I was pleased to see us mentioned in Mother Magazine's Paso Robles Guide, published online today. I was even more pleased to see Paso Robles recognized:
We moved out to Paso Robles in part because we were ready to start a family, and we haven't been disappointed. From the great downtown park to a terrific library system, the different children's museums to an active youth sports community, it's been a great place to raise our two boys. But I think that the kid-friendliness of the food and wine community has been noteworthy as well. It's been fun to see the enthusiasm of the servers in the restaurants we visit, taking the kids seriously as they learn how to navigate their way around a real menu. And the bartenders we ask to make up fun kids' cocktails. We've never felt like we attract dirty looks by bringing the kids into the many great restaurants here, and for that we're grateful.
So it's really nothing more than paying it forward to do what we can to help make parents who visit Tablas Creek with kids feel welcome. And, having been a parent in the shoes, so to speak, of our visitors, it's easy to remember how grateful even simple accommodations made us feel. What do we do? It's not rocket science.
- Offer an activity for kids while parents taste. In our case, we have a kid-sized coloring table in the corner of our tasting room, with pictures of grapes and vines that they can color. Heck, you don't even need to be a kid to use it, though if you're more than about 5'2" your knees may complain. But giving parents the chance to focus on your wine instead of corralling a bored kid who otherwise is underfoot is good for your customers, your bottom line, and your sanity.
- Offer events for families to do together. Clearly, many or most of the events you're going to offer as a winery are going to be focused on wine drinking (or pairing, or making) and won't be appropriate to kids. But much of what a winery does is agriculture, and it's important and typically fun to get kids involved in how things are grown and made. We use animals as a part of our biodynamic program, and have created events to bring families out to meet the animals and learn their role in a healthy vineyard.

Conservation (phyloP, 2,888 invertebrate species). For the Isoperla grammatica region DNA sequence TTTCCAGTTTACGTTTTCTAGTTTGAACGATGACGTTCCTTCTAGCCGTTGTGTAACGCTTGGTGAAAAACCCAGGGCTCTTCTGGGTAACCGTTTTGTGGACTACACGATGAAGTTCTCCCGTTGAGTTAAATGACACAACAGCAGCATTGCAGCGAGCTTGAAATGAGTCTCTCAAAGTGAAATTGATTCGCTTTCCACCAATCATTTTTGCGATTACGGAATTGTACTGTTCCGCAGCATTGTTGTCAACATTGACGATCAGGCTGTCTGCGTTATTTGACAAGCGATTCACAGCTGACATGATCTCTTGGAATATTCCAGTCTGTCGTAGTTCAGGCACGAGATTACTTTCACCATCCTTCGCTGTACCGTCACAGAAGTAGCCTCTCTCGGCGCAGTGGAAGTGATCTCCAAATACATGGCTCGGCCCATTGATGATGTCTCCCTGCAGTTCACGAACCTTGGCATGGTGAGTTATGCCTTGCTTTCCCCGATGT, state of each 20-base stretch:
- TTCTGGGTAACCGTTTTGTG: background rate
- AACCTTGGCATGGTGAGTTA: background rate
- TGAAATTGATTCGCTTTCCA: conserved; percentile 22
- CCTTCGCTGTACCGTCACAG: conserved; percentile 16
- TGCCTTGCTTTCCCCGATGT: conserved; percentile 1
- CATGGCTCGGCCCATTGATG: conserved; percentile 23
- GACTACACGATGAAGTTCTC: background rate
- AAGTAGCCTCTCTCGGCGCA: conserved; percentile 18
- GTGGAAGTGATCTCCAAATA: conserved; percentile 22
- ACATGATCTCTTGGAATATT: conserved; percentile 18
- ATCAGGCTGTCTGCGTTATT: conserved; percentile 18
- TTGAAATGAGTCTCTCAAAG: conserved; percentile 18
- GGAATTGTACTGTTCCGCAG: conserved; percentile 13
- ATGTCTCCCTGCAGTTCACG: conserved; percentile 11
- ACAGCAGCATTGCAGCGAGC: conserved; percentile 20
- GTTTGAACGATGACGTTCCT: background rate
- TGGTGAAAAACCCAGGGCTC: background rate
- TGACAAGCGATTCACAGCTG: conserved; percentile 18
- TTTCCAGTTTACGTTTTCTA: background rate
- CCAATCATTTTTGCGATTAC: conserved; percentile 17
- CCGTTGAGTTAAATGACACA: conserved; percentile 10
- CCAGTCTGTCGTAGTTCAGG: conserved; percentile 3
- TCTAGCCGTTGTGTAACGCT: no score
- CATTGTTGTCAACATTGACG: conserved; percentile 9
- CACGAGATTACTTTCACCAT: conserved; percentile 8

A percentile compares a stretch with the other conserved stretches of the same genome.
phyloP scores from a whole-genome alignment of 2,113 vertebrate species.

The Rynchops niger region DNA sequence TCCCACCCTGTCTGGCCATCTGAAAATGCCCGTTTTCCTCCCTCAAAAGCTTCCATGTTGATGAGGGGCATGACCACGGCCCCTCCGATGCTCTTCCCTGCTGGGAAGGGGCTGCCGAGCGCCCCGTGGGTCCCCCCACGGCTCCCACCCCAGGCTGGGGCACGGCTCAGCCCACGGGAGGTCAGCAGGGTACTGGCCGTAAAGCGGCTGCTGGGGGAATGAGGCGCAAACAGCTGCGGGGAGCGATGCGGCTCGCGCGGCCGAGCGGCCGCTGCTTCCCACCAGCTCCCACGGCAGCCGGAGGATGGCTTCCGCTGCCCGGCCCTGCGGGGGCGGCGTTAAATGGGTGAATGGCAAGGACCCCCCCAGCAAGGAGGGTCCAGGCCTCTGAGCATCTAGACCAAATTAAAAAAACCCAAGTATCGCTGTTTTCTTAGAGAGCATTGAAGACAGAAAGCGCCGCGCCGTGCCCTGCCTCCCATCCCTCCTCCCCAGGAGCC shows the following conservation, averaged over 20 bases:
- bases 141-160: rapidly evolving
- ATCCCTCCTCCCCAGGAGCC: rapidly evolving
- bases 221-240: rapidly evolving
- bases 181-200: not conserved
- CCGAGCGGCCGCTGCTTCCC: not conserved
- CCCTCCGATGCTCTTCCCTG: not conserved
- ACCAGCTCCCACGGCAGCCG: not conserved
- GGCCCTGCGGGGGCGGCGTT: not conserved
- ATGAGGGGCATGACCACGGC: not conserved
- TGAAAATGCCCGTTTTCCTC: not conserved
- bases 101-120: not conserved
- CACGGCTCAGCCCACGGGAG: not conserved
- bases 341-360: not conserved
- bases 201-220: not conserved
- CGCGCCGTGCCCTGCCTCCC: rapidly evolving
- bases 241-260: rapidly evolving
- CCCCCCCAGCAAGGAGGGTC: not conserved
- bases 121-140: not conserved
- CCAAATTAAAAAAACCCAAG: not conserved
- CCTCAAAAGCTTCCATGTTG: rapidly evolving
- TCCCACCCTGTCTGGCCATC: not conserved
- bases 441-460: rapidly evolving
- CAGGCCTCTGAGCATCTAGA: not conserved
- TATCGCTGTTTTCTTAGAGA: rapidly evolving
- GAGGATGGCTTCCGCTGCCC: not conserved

- Be inclusive where you can. We take as many people as are interested out on tours to see the vineyard, our grapevine nursery, and the winery. All of this is interesting to kids, in my experience. Have them taste different grapes and see if they can describe what makes them different. Explain why you plant, or graft, or farm the way you do. It costs nothing, builds goodwill, and gets kids involved in important conversations.
- Be involved in your community. The work that we do here is only one way that we interact with our customers. Many of them live in our community, and most of them visit. We have made it a point to get involved in the community activities that enrich the life experiences of kids who grow up here, from creating a partnership with the Performing Arts Center, to donating wine to raise funds for art in schools at the Paso Arts Fest, to creating a program with must! charities to support the Boys' & Girls' Club here in Paso and a local expansion of the Big Brothers Big Sisters program. There are so many ways to make a difference... and many of the most compelling focus on kids.
It's really not the case where in making your winery family-friendly you have to choose to somehow make it less adult-friendly. In general, thinking of the needs of kids who may be (unwillingly) accompanying their parents when they come out to visit you is going to make for a better experience for not only their parents, but also the kid-free customers who might otherwise be caught in the crossfire.
And if you can create an experience that involves an alpaca, some donkeys and a whole passel of sheep, so much the better.